IN THE UNITED STATES DISTRICT COURT FOR THE EASTERN DISTRICT OF CALIFORNIA
August 25, 2008
BRIAN JOSEPH STOLTIE, PLAINTIFF,
ANA SOARES, ET AL., DEFENDANTS.
Plaintiff is a state prisoner proceeding in propria persona with a civil rights action pursuant to 42 U.S.C. § 1983.
On August 11, 2008, plaintiff filed a motion to compel the CDCR-DMH to provide plaintiff with meaningful access to an adequate law library or qualified legal assistance. (Id. at 3.) Plaintiff was transferred to the Salinas Valley Psychiatric Program which he alleges does not have an adequate law library, provide inmates physical access to an adequate law library or offer qualified legal assistance. (Id. at 1.) Plaintiff confirms he has access to a "computer program with a very limited amount of legal reference books, and a 'paging' system for those inmates who know exactly what forms they need." (Id.)
The Supreme Court has held that "the fundamental constitutional right of access to the courts requires prison authorities to assist inmates in the preparation and filing of meaningful legal papers by providing prisoners with adequate law libraries or adequate assistance from persons trained in the law." Bounds v. Smith, 430 U.S. 817, 828, 97 S.Ct. 1491 (1977). However,
[a] prisoner contending that his right of access to the courts was violated because of inadequate access to a law library must establish two things: First, he must show that the access was so limited as to be unreasonable. Second, he must show that the inadequate access caused his actual injury, i.e., show a specific instance in which [he] was actually denied access to the courts.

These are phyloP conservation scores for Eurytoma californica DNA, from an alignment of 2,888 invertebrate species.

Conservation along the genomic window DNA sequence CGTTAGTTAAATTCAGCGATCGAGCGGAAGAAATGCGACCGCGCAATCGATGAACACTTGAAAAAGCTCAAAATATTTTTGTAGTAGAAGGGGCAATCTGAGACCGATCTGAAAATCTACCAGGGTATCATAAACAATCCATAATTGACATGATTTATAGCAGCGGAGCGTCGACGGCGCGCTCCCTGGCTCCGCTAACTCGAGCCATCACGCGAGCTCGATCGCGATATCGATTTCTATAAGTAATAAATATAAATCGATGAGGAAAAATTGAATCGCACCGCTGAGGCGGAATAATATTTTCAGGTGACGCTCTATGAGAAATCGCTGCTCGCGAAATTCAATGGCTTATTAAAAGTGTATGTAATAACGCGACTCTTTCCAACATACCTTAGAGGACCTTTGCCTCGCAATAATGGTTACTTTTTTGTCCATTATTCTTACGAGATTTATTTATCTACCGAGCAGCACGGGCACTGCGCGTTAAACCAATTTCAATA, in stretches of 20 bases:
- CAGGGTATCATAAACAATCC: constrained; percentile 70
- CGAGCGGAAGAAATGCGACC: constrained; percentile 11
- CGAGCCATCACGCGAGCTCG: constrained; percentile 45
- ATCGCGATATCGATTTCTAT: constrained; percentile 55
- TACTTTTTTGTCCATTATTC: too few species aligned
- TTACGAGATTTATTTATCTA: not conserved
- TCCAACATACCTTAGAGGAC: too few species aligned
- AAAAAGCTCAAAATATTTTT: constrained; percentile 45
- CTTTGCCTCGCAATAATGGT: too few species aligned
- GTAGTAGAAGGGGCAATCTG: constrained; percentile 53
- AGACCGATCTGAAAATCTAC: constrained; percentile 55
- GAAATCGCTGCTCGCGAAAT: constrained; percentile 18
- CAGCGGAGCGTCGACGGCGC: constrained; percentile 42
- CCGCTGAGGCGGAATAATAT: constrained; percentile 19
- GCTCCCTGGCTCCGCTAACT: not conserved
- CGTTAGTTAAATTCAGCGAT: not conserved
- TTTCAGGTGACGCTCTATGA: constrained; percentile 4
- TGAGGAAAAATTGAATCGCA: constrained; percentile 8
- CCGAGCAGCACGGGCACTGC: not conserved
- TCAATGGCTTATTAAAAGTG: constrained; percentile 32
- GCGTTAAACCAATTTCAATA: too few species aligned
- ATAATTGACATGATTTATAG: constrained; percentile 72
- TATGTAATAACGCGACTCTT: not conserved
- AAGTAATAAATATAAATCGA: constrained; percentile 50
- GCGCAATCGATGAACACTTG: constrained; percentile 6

Vandelft v. Moses, 31 F.3d 794, 796-97 (9th Cir.1994). To prove actual injury, a prisoner must demonstrate that the alleged shortcomings in the library or legal assistance program hindered efforts to pursue a legal claim. Lewis v. Casey, 518 U.S. 343, 351 (1996). In Lewis, the court gave examples of what constitutes actual injury. Id., 518 U.S. at 351. The examples include having a complaint dismissed because of a failure to satisfy a technical requirement or being unable to even file a complaint.
Plaintiff has failed to demonstrate actual injury. A review of this court's docket demonstrates that plaintiff has not been denied access to the courts. Plaintiff has filed two motions since he was transferred. Plaintiff has not missed a deadline and his case is proceeding to trial. Accordingly, plaintiff's motion will be denied.
Finally, on August 18, 2008, plaintiff filed a motion in limine. This motion is premature. Plaintiff is advised that motions in limine must be filed no earlier than seven days prior to trial. Thus, the motion will be denied without prejudice to its renewal.
Accordingly, IT IS HEREBY ORDERED that
1. Plaintiff's August 11, 2008 motion (docket no. 60) is denied; and
2. Plaintiff's August 18, 2008 motion in limine (docket no. 62) is denied without prejudice.
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